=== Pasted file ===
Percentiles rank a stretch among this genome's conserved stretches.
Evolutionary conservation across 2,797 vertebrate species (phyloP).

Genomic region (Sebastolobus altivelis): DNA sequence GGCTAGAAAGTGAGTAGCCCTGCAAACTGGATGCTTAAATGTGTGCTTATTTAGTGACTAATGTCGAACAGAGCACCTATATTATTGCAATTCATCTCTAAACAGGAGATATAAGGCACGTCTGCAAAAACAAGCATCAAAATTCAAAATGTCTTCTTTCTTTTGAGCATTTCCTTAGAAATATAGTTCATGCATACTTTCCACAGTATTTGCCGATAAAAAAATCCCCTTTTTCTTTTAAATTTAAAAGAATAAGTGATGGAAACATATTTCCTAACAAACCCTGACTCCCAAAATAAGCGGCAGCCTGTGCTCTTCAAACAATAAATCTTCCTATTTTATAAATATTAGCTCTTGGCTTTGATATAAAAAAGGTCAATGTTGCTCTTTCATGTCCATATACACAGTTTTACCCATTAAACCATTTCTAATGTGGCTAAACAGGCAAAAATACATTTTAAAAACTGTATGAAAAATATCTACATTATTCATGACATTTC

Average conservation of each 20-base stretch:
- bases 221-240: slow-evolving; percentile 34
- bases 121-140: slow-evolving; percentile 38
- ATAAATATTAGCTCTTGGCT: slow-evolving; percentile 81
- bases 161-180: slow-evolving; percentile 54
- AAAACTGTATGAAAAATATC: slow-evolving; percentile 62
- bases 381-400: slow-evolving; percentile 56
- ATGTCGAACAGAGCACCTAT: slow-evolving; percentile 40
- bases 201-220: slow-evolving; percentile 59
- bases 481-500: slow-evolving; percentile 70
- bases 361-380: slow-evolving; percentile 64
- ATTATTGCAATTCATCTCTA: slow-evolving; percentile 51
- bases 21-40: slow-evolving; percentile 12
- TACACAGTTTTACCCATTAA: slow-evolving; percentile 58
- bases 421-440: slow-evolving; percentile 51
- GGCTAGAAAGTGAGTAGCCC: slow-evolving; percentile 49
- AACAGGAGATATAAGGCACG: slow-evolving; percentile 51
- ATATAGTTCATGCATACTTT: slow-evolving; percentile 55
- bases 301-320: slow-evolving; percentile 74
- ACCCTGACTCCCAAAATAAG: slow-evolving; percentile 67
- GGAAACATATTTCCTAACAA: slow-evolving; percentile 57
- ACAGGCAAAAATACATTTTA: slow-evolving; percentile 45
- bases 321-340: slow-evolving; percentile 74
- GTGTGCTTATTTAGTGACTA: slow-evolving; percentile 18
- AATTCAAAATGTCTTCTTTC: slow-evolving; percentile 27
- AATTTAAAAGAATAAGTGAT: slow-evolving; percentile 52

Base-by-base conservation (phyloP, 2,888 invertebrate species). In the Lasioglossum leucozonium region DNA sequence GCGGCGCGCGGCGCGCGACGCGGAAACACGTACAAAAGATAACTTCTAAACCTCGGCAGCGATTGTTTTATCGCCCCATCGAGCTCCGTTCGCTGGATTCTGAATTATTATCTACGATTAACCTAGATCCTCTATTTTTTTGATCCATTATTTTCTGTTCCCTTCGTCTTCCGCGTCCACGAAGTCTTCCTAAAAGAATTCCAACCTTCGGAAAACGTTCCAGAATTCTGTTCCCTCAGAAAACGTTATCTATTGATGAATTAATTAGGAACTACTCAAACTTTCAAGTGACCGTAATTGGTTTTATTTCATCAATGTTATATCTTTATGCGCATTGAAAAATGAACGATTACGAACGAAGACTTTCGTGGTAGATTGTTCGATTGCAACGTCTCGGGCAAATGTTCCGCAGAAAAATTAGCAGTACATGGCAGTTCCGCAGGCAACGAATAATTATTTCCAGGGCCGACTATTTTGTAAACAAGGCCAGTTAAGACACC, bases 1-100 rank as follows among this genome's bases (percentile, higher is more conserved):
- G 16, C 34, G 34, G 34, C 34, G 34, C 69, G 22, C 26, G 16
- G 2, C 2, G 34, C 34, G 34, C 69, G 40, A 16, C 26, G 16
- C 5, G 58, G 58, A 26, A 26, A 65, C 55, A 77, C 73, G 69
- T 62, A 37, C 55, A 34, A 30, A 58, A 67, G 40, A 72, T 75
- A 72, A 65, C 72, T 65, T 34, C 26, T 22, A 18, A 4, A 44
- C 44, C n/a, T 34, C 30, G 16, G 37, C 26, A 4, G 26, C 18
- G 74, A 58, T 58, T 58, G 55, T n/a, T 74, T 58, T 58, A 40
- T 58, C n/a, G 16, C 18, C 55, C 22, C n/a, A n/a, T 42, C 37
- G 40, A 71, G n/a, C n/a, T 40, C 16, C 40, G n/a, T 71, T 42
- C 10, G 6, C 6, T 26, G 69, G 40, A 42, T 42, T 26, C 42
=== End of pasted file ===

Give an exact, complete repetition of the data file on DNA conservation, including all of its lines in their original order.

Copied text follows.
Percentiles rank a stretch among this genome's conserved stretches.
Evolutionary conservation across 2,797 vertebrate species (phyloP).

Genomic region (Sebastolobus altivelis): DNA sequence GGCTAGAAAGTGAGTAGCCCTGCAAACTGGATGCTTAAATGTGTGCTTATTTAGTGACTAATGTCGAACAGAGCACCTATATTATTGCAATTCATCTCTAAACAGGAGATATAAGGCACGTCTGCAAAAACAAGCATCAAAATTCAAAATGTCTTCTTTCTTTTGAGCATTTCCTTAGAAATATAGTTCATGCATACTTTCCACAGTATTTGCCGATAAAAAAATCCCCTTTTTCTTTTAAATTTAAAAGAATAAGTGATGGAAACATATTTCCTAACAAACCCTGACTCCCAAAATAAGCGGCAGCCTGTGCTCTTCAAACAATAAATCTTCCTATTTTATAAATATTAGCTCTTGGCTTTGATATAAAAAAGGTCAATGTTGCTCTTTCATGTCCATATACACAGTTTTACCCATTAAACCATTTCTAATGTGGCTAAACAGGCAAAAATACATTTTAAAAACTGTATGAAAAATATCTACATTATTCATGACATTTC

Average conservation of each 20-base stretch:
- bases 221-240: slow-evolving; percentile 34
- bases 121-140: slow-evolving; percentile 38
- ATAAATATTAGCTCTTGGCT: slow-evolving; percentile 81
- bases 161-180: slow-evolving; percentile 54
- AAAACTGTATGAAAAATATC: slow-evolving; percentile 62
- bases 381-400: slow-evolving; percentile 56
- ATGTCGAACAGAGCACCTAT: slow-evolving; percentile 40
- bases 201-220: slow-evolving; percentile 59
- bases 481-500: slow-evolving; percentile 70
- bases 361-380: slow-evolving; percentile 64
- ATTATTGCAATTCATCTCTA: slow-evolving; percentile 51
- bases 21-40: slow-evolving; percentile 12
- TACACAGTTTTACCCATTAA: slow-evolving; percentile 58
- bases 421-440: slow-evolving; percentile 51
- GGCTAGAAAGTGAGTAGCCC: slow-evolving; percentile 49
- AACAGGAGATATAAGGCACG: slow-evolving; percentile 51
- ATATAGTTCATGCATACTTT: slow-evolving; percentile 55
- bases 301-320: slow-evolving; percentile 74
- ACCCTGACTCCCAAAATAAG: slow-evolving; percentile 67
- GGAAACATATTTCCTAACAA: slow-evolving; percentile 57
- ACAGGCAAAAATACATTTTA: slow-evolving; percentile 45
- bases 321-340: slow-evolving; percentile 74
- GTGTGCTTATTTAGTGACTA: slow-evolving; percentile 18
- AATTCAAAATGTCTTCTTTC: slow-evolving; percentile 27
- AATTTAAAAGAATAAGTGAT: slow-evolving; percentile 52

Base-by-base conservation (phyloP, 2,888 invertebrate species). In the Lasioglossum leucozonium region DNA sequence GCGGCGCGCGGCGCGCGACGCGGAAACACGTACAAAAGATAACTTCTAAACCTCGGCAGCGATTGTTTTATCGCCCCATCGAGCTCCGTTCGCTGGATTCTGAATTATTATCTACGATTAACCTAGATCCTCTATTTTTTTGATCCATTATTTTCTGTTCCCTTCGTCTTCCGCGTCCACGAAGTCTTCCTAAAAGAATTCCAACCTTCGGAAAACGTTCCAGAATTCTGTTCCCTCAGAAAACGTTATCTATTGATGAATTAATTAGGAACTACTCAAACTTTCAAGTGACCGTAATTGGTTTTATTTCATCAATGTTATATCTTTATGCGCATTGAAAAATGAACGATTACGAACGAAGACTTTCGTGGTAGATTGTTCGATTGCAACGTCTCGGGCAAATGTTCCGCAGAAAAATTAGCAGTACATGGCAGTTCCGCAGGCAACGAATAATTATTTCCAGGGCCGACTATTTTGTAAACAAGGCCAGTTAAGACACC, bases 1-100 rank as follows among this genome's bases (percentile, higher is more conserved):
- G 16, C 34, G 34, G 34, C 34, G 34, C 69, G 22, C 26, G 16
- G 2, C 2, G 34, C 34, G 34, C 69, G 40, A 16, C 26, G 16
- C 5, G 58, G 58, A 26, A 26, A 65, C 55, A 77, C 73, G 69
- T 62, A 37, C 55, A 34, A 30, A 58, A 67, G 40, A 72, T 75
- A 72, A 65, C 72, T 65, T 34, C 26, T 22, A 18, A 4, A 44
- C 44, C n/a, T 34, C 30, G 16, G 37, C 26, A 4, G 26, C 18
- G 74, A 58, T 58, T 58, G 55, T n/a, T 74, T 58, T 58, A 40
- T 58, C n/a, G 16, C 18, C 55, C 22, C n/a, A n/a, T 42, C 37
- G 40, A 71, G n/a, C n/a, T 40, C 16, C 40, G n/a, T 71, T 42
- C 10, G 6, C 6, T 26, G 69, G 40, A 42, T 42, T 26, C 42